The Mystery of Iterating Grace
It looks like Silicon Valley has its own version of "Banksy" in the short novella "Iterating Grace"; copies of which were hand delivered to 140 writers and editors working in technology news in Northern California over the summer. The anonymous authors had hand-written tweets from various VCs and inserted them into the tale of Koons Crooks, the protagonist of the tale, whose name seems to partly refer to the infamous 1980s artist Jeff Koons, and creates a satirical, almost romantic perspective about the entrepreneurial class in the United States.
I won't give away too much of the story- as I read the pdf file version on my iPad, however, the ending reminds me a bit of Legends of the Fall, in which the protagonist, played by Brad Pitt, becomes a recluse in the mountains and finally comes to his end as he is wrestling bears in the wild with his bare hands and also of the infamous unabomber Ted Kaczynski who targeted UC Berkeley Professors via mail bombs in the late 1990s, secluded himself in the Montana mountains, and whose writings can be found in Technological Slavery: The Collected Writings of Theodore J. Kaczynski.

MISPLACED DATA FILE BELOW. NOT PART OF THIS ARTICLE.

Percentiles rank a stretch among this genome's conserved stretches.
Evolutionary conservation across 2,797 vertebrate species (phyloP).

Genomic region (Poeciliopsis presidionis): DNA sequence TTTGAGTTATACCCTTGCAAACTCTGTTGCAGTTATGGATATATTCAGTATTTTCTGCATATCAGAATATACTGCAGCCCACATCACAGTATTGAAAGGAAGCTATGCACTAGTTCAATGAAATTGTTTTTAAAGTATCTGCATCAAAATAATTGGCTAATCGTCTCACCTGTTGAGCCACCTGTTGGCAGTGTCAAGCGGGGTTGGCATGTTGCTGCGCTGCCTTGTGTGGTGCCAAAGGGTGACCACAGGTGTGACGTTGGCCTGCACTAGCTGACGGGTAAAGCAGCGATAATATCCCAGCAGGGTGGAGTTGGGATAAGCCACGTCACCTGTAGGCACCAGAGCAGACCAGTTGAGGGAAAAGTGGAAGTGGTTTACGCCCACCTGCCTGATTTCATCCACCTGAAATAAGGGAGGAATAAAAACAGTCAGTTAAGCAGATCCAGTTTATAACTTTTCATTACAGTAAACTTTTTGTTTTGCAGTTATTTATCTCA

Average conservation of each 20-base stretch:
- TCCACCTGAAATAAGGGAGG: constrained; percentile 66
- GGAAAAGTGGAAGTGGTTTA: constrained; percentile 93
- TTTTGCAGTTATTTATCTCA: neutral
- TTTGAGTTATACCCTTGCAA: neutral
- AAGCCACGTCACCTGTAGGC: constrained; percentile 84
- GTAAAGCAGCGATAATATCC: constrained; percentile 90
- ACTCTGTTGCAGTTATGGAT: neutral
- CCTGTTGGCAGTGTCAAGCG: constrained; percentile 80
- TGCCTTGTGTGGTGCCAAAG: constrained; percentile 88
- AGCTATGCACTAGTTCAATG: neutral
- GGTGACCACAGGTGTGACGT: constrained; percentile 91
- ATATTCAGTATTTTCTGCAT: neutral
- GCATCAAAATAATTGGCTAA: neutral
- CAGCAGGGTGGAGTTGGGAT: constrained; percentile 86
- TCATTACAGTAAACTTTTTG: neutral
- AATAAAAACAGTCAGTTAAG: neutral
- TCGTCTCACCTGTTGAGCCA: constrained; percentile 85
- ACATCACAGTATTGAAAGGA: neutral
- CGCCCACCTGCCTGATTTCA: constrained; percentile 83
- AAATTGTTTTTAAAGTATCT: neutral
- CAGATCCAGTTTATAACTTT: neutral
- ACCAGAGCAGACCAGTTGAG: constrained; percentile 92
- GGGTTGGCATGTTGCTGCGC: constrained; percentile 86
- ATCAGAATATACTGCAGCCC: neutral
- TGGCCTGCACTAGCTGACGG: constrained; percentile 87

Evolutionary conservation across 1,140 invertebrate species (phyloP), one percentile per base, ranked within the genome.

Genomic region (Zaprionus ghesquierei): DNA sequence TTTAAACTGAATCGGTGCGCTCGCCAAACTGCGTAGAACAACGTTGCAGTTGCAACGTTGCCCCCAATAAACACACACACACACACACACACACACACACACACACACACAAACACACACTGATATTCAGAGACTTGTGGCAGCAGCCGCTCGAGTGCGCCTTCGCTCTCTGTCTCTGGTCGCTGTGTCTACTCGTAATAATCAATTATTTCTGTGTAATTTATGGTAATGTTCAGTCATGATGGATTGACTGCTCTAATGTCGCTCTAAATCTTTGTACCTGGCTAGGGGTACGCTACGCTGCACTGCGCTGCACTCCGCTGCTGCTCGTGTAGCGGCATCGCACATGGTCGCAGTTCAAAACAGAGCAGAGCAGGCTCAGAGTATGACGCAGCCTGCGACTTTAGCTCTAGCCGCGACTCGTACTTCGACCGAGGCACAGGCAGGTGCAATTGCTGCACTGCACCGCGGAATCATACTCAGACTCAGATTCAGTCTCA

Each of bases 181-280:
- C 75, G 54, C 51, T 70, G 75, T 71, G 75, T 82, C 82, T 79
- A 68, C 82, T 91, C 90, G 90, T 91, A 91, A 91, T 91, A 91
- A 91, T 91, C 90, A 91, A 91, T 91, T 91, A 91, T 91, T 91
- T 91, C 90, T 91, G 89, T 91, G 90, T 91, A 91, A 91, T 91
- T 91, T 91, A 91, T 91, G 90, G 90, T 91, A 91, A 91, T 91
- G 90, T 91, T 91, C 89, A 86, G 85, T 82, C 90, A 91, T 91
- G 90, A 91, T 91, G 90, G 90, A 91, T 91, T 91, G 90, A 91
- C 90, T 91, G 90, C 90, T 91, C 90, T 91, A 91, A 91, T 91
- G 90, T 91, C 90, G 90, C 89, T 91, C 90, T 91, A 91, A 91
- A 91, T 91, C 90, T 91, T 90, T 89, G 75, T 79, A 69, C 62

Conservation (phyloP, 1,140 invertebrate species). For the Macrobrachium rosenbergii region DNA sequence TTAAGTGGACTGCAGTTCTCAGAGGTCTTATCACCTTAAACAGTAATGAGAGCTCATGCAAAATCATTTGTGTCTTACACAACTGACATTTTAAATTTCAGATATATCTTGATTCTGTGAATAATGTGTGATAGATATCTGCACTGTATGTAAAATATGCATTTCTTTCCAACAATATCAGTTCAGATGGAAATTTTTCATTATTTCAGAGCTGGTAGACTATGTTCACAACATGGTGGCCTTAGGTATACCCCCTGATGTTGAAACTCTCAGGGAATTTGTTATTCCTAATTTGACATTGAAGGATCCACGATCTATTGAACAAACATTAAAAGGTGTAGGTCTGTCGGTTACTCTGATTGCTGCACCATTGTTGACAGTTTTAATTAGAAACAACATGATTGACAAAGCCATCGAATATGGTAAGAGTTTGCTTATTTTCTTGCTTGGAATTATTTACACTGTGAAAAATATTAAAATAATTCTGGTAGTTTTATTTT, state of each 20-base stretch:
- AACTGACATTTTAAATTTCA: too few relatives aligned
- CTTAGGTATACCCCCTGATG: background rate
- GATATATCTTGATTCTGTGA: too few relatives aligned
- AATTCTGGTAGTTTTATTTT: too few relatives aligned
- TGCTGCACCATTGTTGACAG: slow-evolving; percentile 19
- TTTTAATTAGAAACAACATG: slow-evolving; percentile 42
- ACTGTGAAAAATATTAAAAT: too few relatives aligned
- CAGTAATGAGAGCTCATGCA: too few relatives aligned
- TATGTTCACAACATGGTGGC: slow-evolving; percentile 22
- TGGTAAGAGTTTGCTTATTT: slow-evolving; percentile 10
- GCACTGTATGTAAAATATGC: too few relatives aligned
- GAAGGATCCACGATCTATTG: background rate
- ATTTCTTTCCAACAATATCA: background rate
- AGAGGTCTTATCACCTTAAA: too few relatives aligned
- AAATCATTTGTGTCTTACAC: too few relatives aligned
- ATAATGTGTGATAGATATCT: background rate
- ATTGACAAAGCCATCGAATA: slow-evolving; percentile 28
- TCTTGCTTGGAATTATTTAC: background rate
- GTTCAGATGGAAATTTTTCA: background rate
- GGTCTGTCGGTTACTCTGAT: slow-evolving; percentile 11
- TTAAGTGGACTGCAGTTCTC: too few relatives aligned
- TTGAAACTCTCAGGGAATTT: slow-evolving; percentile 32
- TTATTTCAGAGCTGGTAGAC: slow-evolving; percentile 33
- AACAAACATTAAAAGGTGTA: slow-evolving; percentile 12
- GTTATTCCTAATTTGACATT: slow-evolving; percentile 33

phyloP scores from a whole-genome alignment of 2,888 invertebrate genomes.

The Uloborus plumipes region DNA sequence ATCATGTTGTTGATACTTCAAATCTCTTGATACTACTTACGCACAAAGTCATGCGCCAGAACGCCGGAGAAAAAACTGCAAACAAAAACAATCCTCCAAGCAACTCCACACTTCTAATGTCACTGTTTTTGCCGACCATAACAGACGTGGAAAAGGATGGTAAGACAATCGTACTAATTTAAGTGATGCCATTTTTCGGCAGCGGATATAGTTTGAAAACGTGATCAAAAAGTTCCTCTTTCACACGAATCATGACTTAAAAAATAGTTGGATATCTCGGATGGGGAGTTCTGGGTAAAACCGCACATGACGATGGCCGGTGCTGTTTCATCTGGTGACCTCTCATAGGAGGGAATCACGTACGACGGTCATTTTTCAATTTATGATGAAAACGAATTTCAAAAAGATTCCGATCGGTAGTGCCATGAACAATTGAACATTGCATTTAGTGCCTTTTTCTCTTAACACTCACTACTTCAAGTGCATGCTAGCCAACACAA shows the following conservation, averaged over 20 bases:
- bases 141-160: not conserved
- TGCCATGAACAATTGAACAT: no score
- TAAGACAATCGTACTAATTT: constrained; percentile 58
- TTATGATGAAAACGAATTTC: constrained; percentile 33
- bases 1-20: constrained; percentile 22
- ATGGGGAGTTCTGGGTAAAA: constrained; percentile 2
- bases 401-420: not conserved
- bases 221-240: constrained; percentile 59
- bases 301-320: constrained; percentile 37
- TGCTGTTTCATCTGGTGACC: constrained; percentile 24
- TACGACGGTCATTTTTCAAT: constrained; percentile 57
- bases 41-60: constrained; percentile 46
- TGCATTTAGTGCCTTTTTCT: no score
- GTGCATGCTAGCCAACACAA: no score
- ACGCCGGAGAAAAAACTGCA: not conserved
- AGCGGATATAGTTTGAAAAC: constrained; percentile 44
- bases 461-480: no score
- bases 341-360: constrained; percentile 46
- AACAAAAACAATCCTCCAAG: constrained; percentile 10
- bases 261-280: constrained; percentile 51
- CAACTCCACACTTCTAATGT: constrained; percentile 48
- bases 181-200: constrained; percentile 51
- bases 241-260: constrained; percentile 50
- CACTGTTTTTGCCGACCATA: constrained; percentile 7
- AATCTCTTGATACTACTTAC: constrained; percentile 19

The Iterating Grace protagonist, Koons Crooks, whose nickname which also happens to be "Pepper" seems to refer to a similar kind of alienation and loneliness, from the Beatles album,
Sgt Pepper's Lonely Hearts Club Band whose songs primarily deal with themes of lost love, ageing and the influence of the news media.
Chad Hurley and Steve Chen, the Founders of the first startup that started the unicorn trend, YouTube, whose acquisition by Google in 2006 paved the way for the success of Android via YouTube's fast-streaming video technology, and who are also satirised in the show, Silicon Valley.
The story itself is told in the perspective of the anonymous narrator- whose character is parallel to the narrator Marlow in Joseph Conrad's Heart of Darkness with Koons Crooks, representative of a kind of contemporary Kurtz. Of course, the mystery is the most delicious aspect of these "anonymous" authors. However, in the past few years, Hollywood has been adopting tales about Silicon Valley and making satirical commentaries on the leading figures, with some Founders poking fun at their own selves.
The question remains, who could the authors be? :)
By Sierra Choi
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